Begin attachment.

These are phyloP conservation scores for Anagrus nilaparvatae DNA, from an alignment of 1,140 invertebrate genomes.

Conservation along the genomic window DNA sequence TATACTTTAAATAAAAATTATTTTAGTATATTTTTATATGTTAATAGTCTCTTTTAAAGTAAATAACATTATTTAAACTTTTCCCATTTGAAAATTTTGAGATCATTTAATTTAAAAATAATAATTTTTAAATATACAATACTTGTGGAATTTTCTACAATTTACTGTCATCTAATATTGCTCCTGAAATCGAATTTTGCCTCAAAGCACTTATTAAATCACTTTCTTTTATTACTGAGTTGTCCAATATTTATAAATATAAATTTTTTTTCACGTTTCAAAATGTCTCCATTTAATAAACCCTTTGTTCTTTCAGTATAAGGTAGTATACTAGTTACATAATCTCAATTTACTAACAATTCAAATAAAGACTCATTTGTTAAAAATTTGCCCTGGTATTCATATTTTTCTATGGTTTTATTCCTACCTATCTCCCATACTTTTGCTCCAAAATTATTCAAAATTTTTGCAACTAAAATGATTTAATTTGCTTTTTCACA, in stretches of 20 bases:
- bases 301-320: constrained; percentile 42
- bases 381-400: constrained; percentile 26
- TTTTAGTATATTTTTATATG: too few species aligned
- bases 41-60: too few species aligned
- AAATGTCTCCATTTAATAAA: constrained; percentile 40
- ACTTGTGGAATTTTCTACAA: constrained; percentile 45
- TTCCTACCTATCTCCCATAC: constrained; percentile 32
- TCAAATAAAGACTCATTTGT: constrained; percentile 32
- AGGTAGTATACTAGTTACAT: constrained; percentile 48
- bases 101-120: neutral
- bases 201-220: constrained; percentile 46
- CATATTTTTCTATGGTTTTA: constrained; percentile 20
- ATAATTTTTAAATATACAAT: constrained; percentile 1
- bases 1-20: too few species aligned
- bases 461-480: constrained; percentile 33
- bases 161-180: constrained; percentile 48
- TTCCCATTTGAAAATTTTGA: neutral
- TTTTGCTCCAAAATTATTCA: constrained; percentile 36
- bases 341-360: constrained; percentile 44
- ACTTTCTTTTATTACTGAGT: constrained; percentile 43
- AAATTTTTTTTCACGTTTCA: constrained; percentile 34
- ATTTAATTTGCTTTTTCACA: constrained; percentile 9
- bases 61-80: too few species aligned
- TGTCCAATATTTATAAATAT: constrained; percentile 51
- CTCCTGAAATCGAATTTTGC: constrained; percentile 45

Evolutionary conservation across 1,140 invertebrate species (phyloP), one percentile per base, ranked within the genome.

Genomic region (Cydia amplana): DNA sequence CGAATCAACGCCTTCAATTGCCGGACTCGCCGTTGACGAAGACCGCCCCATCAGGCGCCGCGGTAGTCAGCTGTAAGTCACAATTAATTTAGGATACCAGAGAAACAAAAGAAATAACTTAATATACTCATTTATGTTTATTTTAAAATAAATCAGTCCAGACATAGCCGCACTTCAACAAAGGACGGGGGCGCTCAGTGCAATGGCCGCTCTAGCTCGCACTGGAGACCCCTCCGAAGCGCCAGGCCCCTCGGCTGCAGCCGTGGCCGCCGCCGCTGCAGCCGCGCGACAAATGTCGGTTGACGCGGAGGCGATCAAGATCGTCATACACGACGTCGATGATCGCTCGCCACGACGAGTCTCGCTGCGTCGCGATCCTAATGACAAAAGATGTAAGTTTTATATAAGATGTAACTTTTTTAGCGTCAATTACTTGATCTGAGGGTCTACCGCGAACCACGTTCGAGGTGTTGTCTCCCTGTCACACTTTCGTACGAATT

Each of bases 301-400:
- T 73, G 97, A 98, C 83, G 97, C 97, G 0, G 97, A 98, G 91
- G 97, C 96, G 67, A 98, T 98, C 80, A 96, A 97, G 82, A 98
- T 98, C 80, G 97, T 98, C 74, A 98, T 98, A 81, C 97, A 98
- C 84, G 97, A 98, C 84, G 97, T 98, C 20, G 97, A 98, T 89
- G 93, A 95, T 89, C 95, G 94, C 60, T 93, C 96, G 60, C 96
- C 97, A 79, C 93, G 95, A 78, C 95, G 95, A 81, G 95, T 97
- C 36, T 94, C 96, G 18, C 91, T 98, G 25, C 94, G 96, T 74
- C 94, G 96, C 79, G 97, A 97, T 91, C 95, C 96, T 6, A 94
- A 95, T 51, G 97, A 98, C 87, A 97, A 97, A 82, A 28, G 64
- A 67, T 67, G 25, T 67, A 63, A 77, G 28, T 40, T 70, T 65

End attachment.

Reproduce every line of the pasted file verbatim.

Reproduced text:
These are phyloP conservation scores for Anagrus nilaparvatae DNA, from an alignment of 1,140 invertebrate genomes.

Conservation along the genomic window DNA sequence TATACTTTAAATAAAAATTATTTTAGTATATTTTTATATGTTAATAGTCTCTTTTAAAGTAAATAACATTATTTAAACTTTTCCCATTTGAAAATTTTGAGATCATTTAATTTAAAAATAATAATTTTTAAATATACAATACTTGTGGAATTTTCTACAATTTACTGTCATCTAATATTGCTCCTGAAATCGAATTTTGCCTCAAAGCACTTATTAAATCACTTTCTTTTATTACTGAGTTGTCCAATATTTATAAATATAAATTTTTTTTCACGTTTCAAAATGTCTCCATTTAATAAACCCTTTGTTCTTTCAGTATAAGGTAGTATACTAGTTACATAATCTCAATTTACTAACAATTCAAATAAAGACTCATTTGTTAAAAATTTGCCCTGGTATTCATATTTTTCTATGGTTTTATTCCTACCTATCTCCCATACTTTTGCTCCAAAATTATTCAAAATTTTTGCAACTAAAATGATTTAATTTGCTTTTTCACA, in stretches of 20 bases:
- bases 301-320: constrained; percentile 42
- bases 381-400: constrained; percentile 26
- TTTTAGTATATTTTTATATG: too few species aligned
- bases 41-60: too few species aligned
- AAATGTCTCCATTTAATAAA: constrained; percentile 40
- ACTTGTGGAATTTTCTACAA: constrained; percentile 45
- TTCCTACCTATCTCCCATAC: constrained; percentile 32
- TCAAATAAAGACTCATTTGT: constrained; percentile 32
- AGGTAGTATACTAGTTACAT: constrained; percentile 48
- bases 101-120: neutral
- bases 201-220: constrained; percentile 46
- CATATTTTTCTATGGTTTTA: constrained; percentile 20
- ATAATTTTTAAATATACAAT: constrained; percentile 1
- bases 1-20: too few species aligned
- bases 461-480: constrained; percentile 33
- bases 161-180: constrained; percentile 48
- TTCCCATTTGAAAATTTTGA: neutral
- TTTTGCTCCAAAATTATTCA: constrained; percentile 36
- bases 341-360: constrained; percentile 44
- ACTTTCTTTTATTACTGAGT: constrained; percentile 43
- AAATTTTTTTTCACGTTTCA: constrained; percentile 34
- ATTTAATTTGCTTTTTCACA: constrained; percentile 9
- bases 61-80: too few species aligned
- TGTCCAATATTTATAAATAT: constrained; percentile 51
- CTCCTGAAATCGAATTTTGC: constrained; percentile 45

Evolutionary conservation across 1,140 invertebrate species (phyloP), one percentile per base, ranked within the genome.

Genomic region (Cydia amplana): DNA sequence CGAATCAACGCCTTCAATTGCCGGACTCGCCGTTGACGAAGACCGCCCCATCAGGCGCCGCGGTAGTCAGCTGTAAGTCACAATTAATTTAGGATACCAGAGAAACAAAAGAAATAACTTAATATACTCATTTATGTTTATTTTAAAATAAATCAGTCCAGACATAGCCGCACTTCAACAAAGGACGGGGGCGCTCAGTGCAATGGCCGCTCTAGCTCGCACTGGAGACCCCTCCGAAGCGCCAGGCCCCTCGGCTGCAGCCGTGGCCGCCGCCGCTGCAGCCGCGCGACAAATGTCGGTTGACGCGGAGGCGATCAAGATCGTCATACACGACGTCGATGATCGCTCGCCACGACGAGTCTCGCTGCGTCGCGATCCTAATGACAAAAGATGTAAGTTTTATATAAGATGTAACTTTTTTAGCGTCAATTACTTGATCTGAGGGTCTACCGCGAACCACGTTCGAGGTGTTGTCTCCCTGTCACACTTTCGTACGAATT

Each of bases 301-400:
- T 73, G 97, A 98, C 83, G 97, C 97, G 0, G 97, A 98, G 91
- G 97, C 96, G 67, A 98, T 98, C 80, A 96, A 97, G 82, A 98
- T 98, C 80, G 97, T 98, C 74, A 98, T 98, A 81, C 97, A 98
- C 84, G 97, A 98, C 84, G 97, T 98, C 20, G 97, A 98, T 89
- G 93, A 95, T 89, C 95, G 94, C 60, T 93, C 96, G 60, C 96
- C 97, A 79, C 93, G 95, A 78, C 95, G 95, A 81, G 95, T 97
- C 36, T 94, C 96, G 18, C 91, T 98, G 25, C 94, G 96, T 74
- C 94, G 96, C 79, G 97, A 97, T 91, C 95, C 96, T 6, A 94
- A 95, T 51, G 97, A 98, C 87, A 97, A 97, A 82, A 28, G 64
- A 67, T 67, G 25, T 67, A 63, A 77, G 28, T 40, T 70, T 65